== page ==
Land of seven rivers: History of India's Geography

BOOK: Land of seven rivers: History of India's Geography
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SANJEEV SANYAL
Land of the Seven Rivers

A Brief History of India’s Geography

To Varun and Dhruv,
that they may know where they came from …

Introduction

As we make our way through the second decade of the twenty-first century, India is undergoing an extraordinary transformation. This is visible everywhere one looks. After centuries of relative decline, the Indian economy is reasserting itself. The result is an urban construction boom that defies imagination. Almost overnight, whole new cities are being built. Nowhere is this more true than in Gurgaon where I lived as I wrote this book. Where there had been wheat and mustard fields till the mid-nineties, there are now malls, office towers, apartment blocks and highways. Even as I write these words, I watch yet another condominium block rise up.

Boomtowns like Gurgaon, however, are merely one facet of the changes being experienced by India. Mobile telephones and satellite television, combined with rising literacy and affluence, have changed the dynamics and aspirations of rural and small-town India. The children of farmers are moving to the cities in the millions. By all accounts, India is likely to become an urban-majority country within a generation and its cities need to prepare for the influx of hundreds of millions of people. Existing cities will expand, new cities will rise and villages will be transformed. The old ways are clearly declining.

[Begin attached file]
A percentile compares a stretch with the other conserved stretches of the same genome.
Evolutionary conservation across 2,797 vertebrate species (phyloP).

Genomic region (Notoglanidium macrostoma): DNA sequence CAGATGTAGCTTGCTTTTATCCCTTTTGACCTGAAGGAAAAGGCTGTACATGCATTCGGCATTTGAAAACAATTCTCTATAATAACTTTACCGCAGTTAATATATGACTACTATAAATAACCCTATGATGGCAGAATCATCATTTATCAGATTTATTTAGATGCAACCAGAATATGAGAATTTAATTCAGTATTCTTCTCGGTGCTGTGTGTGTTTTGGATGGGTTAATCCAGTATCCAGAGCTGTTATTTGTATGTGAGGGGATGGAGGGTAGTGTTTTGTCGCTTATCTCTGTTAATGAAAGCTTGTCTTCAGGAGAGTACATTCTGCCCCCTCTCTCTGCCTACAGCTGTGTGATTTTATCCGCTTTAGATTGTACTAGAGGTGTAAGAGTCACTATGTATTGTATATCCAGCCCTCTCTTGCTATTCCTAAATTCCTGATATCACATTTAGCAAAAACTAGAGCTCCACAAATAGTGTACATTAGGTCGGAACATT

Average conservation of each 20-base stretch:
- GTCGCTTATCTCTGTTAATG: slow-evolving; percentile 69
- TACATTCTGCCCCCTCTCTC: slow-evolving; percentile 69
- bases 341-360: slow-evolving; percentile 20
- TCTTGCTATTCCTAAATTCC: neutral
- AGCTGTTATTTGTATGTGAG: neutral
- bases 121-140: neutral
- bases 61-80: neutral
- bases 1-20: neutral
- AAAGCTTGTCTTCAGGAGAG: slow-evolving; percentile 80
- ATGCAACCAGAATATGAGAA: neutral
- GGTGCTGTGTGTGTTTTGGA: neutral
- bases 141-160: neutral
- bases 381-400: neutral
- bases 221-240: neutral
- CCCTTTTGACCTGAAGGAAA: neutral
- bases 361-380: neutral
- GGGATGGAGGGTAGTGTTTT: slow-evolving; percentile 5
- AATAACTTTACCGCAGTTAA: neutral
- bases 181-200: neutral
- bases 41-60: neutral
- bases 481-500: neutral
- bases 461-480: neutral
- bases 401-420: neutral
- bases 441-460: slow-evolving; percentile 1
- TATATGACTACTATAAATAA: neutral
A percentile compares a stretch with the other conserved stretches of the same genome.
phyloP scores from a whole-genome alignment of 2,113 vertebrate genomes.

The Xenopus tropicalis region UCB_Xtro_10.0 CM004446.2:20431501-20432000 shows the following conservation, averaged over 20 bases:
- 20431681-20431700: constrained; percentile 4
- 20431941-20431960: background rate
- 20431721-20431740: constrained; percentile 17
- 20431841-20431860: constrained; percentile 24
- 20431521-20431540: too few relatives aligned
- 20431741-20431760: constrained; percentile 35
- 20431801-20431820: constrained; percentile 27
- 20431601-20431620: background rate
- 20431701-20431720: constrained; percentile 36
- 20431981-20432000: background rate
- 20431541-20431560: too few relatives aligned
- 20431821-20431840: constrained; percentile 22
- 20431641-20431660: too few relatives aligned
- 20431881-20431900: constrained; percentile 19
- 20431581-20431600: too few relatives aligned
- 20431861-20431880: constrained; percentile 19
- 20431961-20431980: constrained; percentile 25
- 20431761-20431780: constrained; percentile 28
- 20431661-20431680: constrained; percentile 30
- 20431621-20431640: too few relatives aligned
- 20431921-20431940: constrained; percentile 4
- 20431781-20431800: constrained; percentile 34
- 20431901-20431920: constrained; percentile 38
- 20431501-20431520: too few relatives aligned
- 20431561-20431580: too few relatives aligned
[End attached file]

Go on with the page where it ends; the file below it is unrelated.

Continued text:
The economic rise of India is to be welcomed in a country that has long been plagued by poverty but change is not without its price. Natural habitats are being drastically altered and often ravaged by activities like mining, sometimes legal but often illegal. I am told that there are now barely 1706 tigers left in the wild
1
. Dams and canals are altering the fortunes of sacred rivers even as factories and cities empty their untreated waste into them. As urbanization and modernization churn the population, communities are being torn apart and with them we are losing old customs, traditions and oral histories. Many reminders of the country’s history are being paved over by new highways and buildings.

I am very conscious that we live in a time of rapid change. However, it is important to remember that India is an ancient land. In the long course of its history, it has witnessed many twists and turns. Cities have risen and then disappeared. There have been ‘golden’ periods of economic and cultural achievement as well as periods of defeat and humiliation. Over the centuries, many groups have come to India as traders, invaders and refugees, even as Indians have settled in foreign lands. The country has endured dramatic changes in climate and natural habitat. In short, India has been through all this many times before.